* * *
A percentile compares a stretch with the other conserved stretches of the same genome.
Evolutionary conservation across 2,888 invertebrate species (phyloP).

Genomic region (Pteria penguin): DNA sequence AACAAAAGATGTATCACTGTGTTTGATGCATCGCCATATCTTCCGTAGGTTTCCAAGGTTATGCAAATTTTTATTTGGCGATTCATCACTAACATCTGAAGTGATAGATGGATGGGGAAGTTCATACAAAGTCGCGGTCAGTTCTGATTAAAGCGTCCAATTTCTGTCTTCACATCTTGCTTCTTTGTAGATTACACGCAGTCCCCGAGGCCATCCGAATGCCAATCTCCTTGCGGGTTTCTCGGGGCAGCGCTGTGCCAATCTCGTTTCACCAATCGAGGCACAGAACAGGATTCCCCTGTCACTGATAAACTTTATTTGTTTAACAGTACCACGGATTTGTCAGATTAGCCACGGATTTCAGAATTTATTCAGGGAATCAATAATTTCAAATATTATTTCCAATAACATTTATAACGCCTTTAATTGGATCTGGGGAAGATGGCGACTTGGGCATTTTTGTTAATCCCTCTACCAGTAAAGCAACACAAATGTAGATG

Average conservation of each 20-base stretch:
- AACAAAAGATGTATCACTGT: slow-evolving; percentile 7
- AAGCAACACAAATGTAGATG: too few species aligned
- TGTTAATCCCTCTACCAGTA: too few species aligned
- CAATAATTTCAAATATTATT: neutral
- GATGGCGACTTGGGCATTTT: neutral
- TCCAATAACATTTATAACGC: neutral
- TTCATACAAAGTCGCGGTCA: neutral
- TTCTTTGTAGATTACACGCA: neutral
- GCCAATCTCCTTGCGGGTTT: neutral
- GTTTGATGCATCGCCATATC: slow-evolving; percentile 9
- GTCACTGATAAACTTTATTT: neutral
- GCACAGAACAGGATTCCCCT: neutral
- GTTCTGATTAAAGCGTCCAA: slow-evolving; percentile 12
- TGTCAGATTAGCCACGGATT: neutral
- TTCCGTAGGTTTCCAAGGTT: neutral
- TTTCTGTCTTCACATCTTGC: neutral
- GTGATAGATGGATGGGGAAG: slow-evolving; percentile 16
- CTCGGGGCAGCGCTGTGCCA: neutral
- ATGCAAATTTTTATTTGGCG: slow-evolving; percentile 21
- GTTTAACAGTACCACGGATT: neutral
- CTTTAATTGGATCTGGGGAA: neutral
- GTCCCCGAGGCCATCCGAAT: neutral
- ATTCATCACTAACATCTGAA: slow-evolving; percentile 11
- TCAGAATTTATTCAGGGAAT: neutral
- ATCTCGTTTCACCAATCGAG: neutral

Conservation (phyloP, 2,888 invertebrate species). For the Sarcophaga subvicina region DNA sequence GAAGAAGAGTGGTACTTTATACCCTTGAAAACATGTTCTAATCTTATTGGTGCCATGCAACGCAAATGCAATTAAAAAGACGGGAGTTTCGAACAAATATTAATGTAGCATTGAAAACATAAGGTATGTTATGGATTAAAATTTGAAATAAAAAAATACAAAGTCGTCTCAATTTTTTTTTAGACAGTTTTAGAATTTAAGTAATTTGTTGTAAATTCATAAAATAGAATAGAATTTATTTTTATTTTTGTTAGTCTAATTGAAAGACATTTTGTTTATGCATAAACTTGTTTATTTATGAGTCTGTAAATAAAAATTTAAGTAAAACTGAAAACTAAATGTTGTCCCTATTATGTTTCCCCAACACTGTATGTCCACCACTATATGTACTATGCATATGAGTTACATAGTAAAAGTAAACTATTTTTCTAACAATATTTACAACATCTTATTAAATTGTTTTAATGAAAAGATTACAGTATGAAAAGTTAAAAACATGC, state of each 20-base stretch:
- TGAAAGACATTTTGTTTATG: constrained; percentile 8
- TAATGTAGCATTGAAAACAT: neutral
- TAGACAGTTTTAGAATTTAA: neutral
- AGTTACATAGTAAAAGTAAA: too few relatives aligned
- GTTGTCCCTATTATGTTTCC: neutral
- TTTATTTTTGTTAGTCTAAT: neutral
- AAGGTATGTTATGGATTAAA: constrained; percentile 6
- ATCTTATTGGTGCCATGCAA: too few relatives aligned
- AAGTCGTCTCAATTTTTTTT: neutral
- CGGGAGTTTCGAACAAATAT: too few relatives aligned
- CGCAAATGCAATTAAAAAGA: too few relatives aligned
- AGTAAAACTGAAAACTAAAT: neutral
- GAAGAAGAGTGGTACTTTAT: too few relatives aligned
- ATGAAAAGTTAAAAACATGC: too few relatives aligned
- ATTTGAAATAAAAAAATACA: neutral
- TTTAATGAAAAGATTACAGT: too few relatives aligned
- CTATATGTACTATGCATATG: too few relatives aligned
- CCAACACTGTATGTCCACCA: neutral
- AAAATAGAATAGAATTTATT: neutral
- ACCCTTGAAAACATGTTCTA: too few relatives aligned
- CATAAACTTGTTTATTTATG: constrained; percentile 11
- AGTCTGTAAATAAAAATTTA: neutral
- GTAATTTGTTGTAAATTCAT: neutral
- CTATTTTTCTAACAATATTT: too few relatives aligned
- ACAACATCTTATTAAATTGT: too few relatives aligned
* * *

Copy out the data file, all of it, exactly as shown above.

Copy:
A percentile compares a stretch with the other conserved stretches of the same genome.
Evolutionary conservation across 2,888 invertebrate species (phyloP).

Genomic region (Pteria penguin): DNA sequence AACAAAAGATGTATCACTGTGTTTGATGCATCGCCATATCTTCCGTAGGTTTCCAAGGTTATGCAAATTTTTATTTGGCGATTCATCACTAACATCTGAAGTGATAGATGGATGGGGAAGTTCATACAAAGTCGCGGTCAGTTCTGATTAAAGCGTCCAATTTCTGTCTTCACATCTTGCTTCTTTGTAGATTACACGCAGTCCCCGAGGCCATCCGAATGCCAATCTCCTTGCGGGTTTCTCGGGGCAGCGCTGTGCCAATCTCGTTTCACCAATCGAGGCACAGAACAGGATTCCCCTGTCACTGATAAACTTTATTTGTTTAACAGTACCACGGATTTGTCAGATTAGCCACGGATTTCAGAATTTATTCAGGGAATCAATAATTTCAAATATTATTTCCAATAACATTTATAACGCCTTTAATTGGATCTGGGGAAGATGGCGACTTGGGCATTTTTGTTAATCCCTCTACCAGTAAAGCAACACAAATGTAGATG

Average conservation of each 20-base stretch:
- AACAAAAGATGTATCACTGT: slow-evolving; percentile 7
- AAGCAACACAAATGTAGATG: too few species aligned
- TGTTAATCCCTCTACCAGTA: too few species aligned
- CAATAATTTCAAATATTATT: neutral
- GATGGCGACTTGGGCATTTT: neutral
- TCCAATAACATTTATAACGC: neutral
- TTCATACAAAGTCGCGGTCA: neutral
- TTCTTTGTAGATTACACGCA: neutral
- GCCAATCTCCTTGCGGGTTT: neutral
- GTTTGATGCATCGCCATATC: slow-evolving; percentile 9
- GTCACTGATAAACTTTATTT: neutral
- GCACAGAACAGGATTCCCCT: neutral
- GTTCTGATTAAAGCGTCCAA: slow-evolving; percentile 12
- TGTCAGATTAGCCACGGATT: neutral
- TTCCGTAGGTTTCCAAGGTT: neutral
- TTTCTGTCTTCACATCTTGC: neutral
- GTGATAGATGGATGGGGAAG: slow-evolving; percentile 16
- CTCGGGGCAGCGCTGTGCCA: neutral
- ATGCAAATTTTTATTTGGCG: slow-evolving; percentile 21
- GTTTAACAGTACCACGGATT: neutral
- CTTTAATTGGATCTGGGGAA: neutral
- GTCCCCGAGGCCATCCGAAT: neutral
- ATTCATCACTAACATCTGAA: slow-evolving; percentile 11
- TCAGAATTTATTCAGGGAAT: neutral
- ATCTCGTTTCACCAATCGAG: neutral

Conservation (phyloP, 2,888 invertebrate species). For the Sarcophaga subvicina region DNA sequence GAAGAAGAGTGGTACTTTATACCCTTGAAAACATGTTCTAATCTTATTGGTGCCATGCAACGCAAATGCAATTAAAAAGACGGGAGTTTCGAACAAATATTAATGTAGCATTGAAAACATAAGGTATGTTATGGATTAAAATTTGAAATAAAAAAATACAAAGTCGTCTCAATTTTTTTTTAGACAGTTTTAGAATTTAAGTAATTTGTTGTAAATTCATAAAATAGAATAGAATTTATTTTTATTTTTGTTAGTCTAATTGAAAGACATTTTGTTTATGCATAAACTTGTTTATTTATGAGTCTGTAAATAAAAATTTAAGTAAAACTGAAAACTAAATGTTGTCCCTATTATGTTTCCCCAACACTGTATGTCCACCACTATATGTACTATGCATATGAGTTACATAGTAAAAGTAAACTATTTTTCTAACAATATTTACAACATCTTATTAAATTGTTTTAATGAAAAGATTACAGTATGAAAAGTTAAAAACATGC, state of each 20-base stretch:
- TGAAAGACATTTTGTTTATG: constrained; percentile 8
- TAATGTAGCATTGAAAACAT: neutral
- TAGACAGTTTTAGAATTTAA: neutral
- AGTTACATAGTAAAAGTAAA: too few relatives aligned
- GTTGTCCCTATTATGTTTCC: neutral
- TTTATTTTTGTTAGTCTAAT: neutral
- AAGGTATGTTATGGATTAAA: constrained; percentile 6
- ATCTTATTGGTGCCATGCAA: too few relatives aligned
- AAGTCGTCTCAATTTTTTTT: neutral
- CGGGAGTTTCGAACAAATAT: too few relatives aligned
- CGCAAATGCAATTAAAAAGA: too few relatives aligned
- AGTAAAACTGAAAACTAAAT: neutral
- GAAGAAGAGTGGTACTTTAT: too few relatives aligned
- ATGAAAAGTTAAAAACATGC: too few relatives aligned
- ATTTGAAATAAAAAAATACA: neutral
- TTTAATGAAAAGATTACAGT: too few relatives aligned
- CTATATGTACTATGCATATG: too few relatives aligned
- CCAACACTGTATGTCCACCA: neutral
- AAAATAGAATAGAATTTATT: neutral
- ACCCTTGAAAACATGTTCTA: too few relatives aligned
- CATAAACTTGTTTATTTATG: constrained; percentile 11
- AGTCTGTAAATAAAAATTTA: neutral
- GTAATTTGTTGTAAATTCAT: neutral
- CTATTTTTCTAACAATATTT: too few relatives aligned
- ACAACATCTTATTAAATTGT: too few relatives aligned